Romance writer killed in Washington

WASHINGTON (AP) – Viewed through the prism of her murder Saturday night, the purple prose still hovering on Nancy Richards-Akers’ Web site Monday acquired morbid new meaning.

”There’s more to a romance writer’s life than devastatingly sexy, handsome Irish warriors, more than poetry and poets, more than romance…,” the 45-year-old novelist wrote about herself. There was also trouble, the kind that family and friends don’t always know much about until it’s too late.

At about 10:30 p.m. Saturday, police found Richards-Akers slumped in her Jeep, dying from gunshot wounds to the head. The Jeep was near the home she once shared with her husband in one of Washington’s fanciest neighborhoods, said Metropolitan Police Sgt. Joe Gentile.

She had told friends in her literary circle that she was going through a difficult divorce from attorney Jeremy Akers, said two sources in the romance novel industry who spoke on condition of anonymity.

Police say that a man they believe to be Akers, 57, shot himself in the head two hours after her murder as he saw officers approach him at the Vietnam Veterans Memorial on the National Mall. Gentile said police located the man after Akers, a former Marine, called a friend from a phone near the memorial; police later traced the call.

Police said a neighbor took the couple’s children from the Georgetown-area house after the shooting. A grief counselor was summoned Monday to Our Lady of Victory Elementary School, where the Akers children attended the fourth grade and fifth grade classes.

Prominent among a cybercircle of novelists and their fans who thrive on daydreams, sweetness and love, Richards-Akers wrote 16 historical romance novels, including ”Devil’s Wager” and ”Miss Wickham’s Betrothal.” Her latest was ”So Wild a Kiss.” Her 1997 book, ”Wild Irish Skies,” was named one of the top 10 romance novels of that year by The Washington Post.

Richards-Akers was working on a new book, tentatively titled, ”Lady of the Tower,” at the time of her death, according to Joan Schulhafer, vice president of Avon Books. It was to be the first of a trilogy set in Scotland during medieval times and is still scheduled to be released next year, Schulhafer said.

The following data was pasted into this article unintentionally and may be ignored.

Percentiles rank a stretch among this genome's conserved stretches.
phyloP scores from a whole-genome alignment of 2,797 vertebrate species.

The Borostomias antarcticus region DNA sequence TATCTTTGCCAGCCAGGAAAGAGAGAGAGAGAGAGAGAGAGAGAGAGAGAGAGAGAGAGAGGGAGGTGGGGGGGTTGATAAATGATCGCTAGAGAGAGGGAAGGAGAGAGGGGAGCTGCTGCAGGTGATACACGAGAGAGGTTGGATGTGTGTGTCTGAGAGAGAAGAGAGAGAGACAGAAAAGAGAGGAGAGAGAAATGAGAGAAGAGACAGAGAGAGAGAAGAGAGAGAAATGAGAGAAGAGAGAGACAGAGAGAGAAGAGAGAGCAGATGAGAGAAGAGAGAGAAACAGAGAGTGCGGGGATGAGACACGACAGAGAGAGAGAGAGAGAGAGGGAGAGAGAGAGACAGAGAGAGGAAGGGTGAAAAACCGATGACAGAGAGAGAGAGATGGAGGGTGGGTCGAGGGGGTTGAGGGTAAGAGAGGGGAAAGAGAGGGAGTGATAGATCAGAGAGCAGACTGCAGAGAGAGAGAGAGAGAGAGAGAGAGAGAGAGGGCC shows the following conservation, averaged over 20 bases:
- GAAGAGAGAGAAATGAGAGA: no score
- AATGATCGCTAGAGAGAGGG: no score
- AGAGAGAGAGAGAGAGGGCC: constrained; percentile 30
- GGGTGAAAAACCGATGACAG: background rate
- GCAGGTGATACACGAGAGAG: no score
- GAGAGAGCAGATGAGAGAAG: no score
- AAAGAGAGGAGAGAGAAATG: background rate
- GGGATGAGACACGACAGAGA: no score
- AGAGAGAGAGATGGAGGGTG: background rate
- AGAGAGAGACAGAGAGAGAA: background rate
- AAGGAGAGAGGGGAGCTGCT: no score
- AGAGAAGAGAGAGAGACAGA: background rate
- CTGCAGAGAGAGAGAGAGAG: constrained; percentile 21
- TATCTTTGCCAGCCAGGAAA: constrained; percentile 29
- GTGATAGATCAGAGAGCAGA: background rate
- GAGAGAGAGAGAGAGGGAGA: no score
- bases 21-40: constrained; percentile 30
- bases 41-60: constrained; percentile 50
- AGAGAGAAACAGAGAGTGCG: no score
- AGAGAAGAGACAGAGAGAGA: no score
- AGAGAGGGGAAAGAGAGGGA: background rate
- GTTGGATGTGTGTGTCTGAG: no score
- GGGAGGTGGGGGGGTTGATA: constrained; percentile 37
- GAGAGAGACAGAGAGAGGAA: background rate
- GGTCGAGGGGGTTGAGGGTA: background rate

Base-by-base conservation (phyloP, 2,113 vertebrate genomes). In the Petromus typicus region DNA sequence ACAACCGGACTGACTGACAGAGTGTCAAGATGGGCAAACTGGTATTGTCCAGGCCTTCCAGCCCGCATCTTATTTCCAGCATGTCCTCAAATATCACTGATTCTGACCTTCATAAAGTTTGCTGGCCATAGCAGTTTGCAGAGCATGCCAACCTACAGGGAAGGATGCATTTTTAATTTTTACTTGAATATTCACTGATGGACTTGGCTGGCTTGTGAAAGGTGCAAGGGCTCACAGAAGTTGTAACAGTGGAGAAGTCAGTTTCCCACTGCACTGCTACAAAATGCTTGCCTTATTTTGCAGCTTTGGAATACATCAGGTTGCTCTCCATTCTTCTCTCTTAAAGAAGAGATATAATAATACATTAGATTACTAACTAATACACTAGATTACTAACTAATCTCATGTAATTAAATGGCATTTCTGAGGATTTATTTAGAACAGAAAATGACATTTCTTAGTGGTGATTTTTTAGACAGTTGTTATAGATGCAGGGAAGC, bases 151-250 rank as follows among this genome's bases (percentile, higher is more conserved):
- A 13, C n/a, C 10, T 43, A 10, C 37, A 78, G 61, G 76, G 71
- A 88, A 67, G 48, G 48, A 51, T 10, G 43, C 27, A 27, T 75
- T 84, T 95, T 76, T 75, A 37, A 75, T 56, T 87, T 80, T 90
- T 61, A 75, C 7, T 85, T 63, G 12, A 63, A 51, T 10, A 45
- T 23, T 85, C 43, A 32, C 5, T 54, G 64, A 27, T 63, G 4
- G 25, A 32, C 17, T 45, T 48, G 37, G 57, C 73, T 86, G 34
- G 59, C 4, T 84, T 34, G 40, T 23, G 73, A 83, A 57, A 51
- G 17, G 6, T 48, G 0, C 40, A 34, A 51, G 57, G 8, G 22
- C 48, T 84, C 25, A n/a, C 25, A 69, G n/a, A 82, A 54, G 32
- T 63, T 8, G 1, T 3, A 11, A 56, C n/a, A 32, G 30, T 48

On her Web site, Richards-Akers gushed about her family, her life and her love of ”Irish warriors, blanket bogs and miracles.” Her biography describes first jobs in Washington as a speech writer with the Senate Foreign Relations Committee and political consultant Bob Squier.

Politics, Richards-Akers said, is ”a tragic waste for a chronic daydreamer.”

The ”little girl with curly hair and an overactive imagination” who had spun fantasies about love and wanted to be an actress felt more at home as a grown-up writing about love and adventure. Her death jarred the close-knit cyberworld of romance novelists.

The Avon Ladies chat room, which crackles with talk of romance and writing, was abruptly consumed by the news shortly after it trickled onto the Internet on Sunday night.

Just before 8:31 p.m., the messages shifted jarringly from one author boasting about an interview she had given over tea and chocolate to another chat room participant who posted an early newspaper report.

”Please tell me this is not true!” the participant, ”Shocked,” pleaded in the first message of Richards-Akers’ death.

”God, it is true…. Here’s the rest of the article,” replied another participant, named ”Stunned,” at 10:18 p.m.

From then on, the community of writers turned to mourning the true-life death of a romantic apparently murdered by her own husband. ”Nancy’s death is truly a tragedy, moreso in juxtaposition to her life, which I believe she lived to the fullest every single day,” her editor, Lyssa Keusch, said in a statement.

”Whatever their marital problems might have been, Nancy didn’t deserve this. She was entitled to live a rich and happy life. Her husband stole that from her in the cruelest of ways,” said best-selling romance novelist Nora Roberts. ”My heart breaks for her children. Just breaks.”

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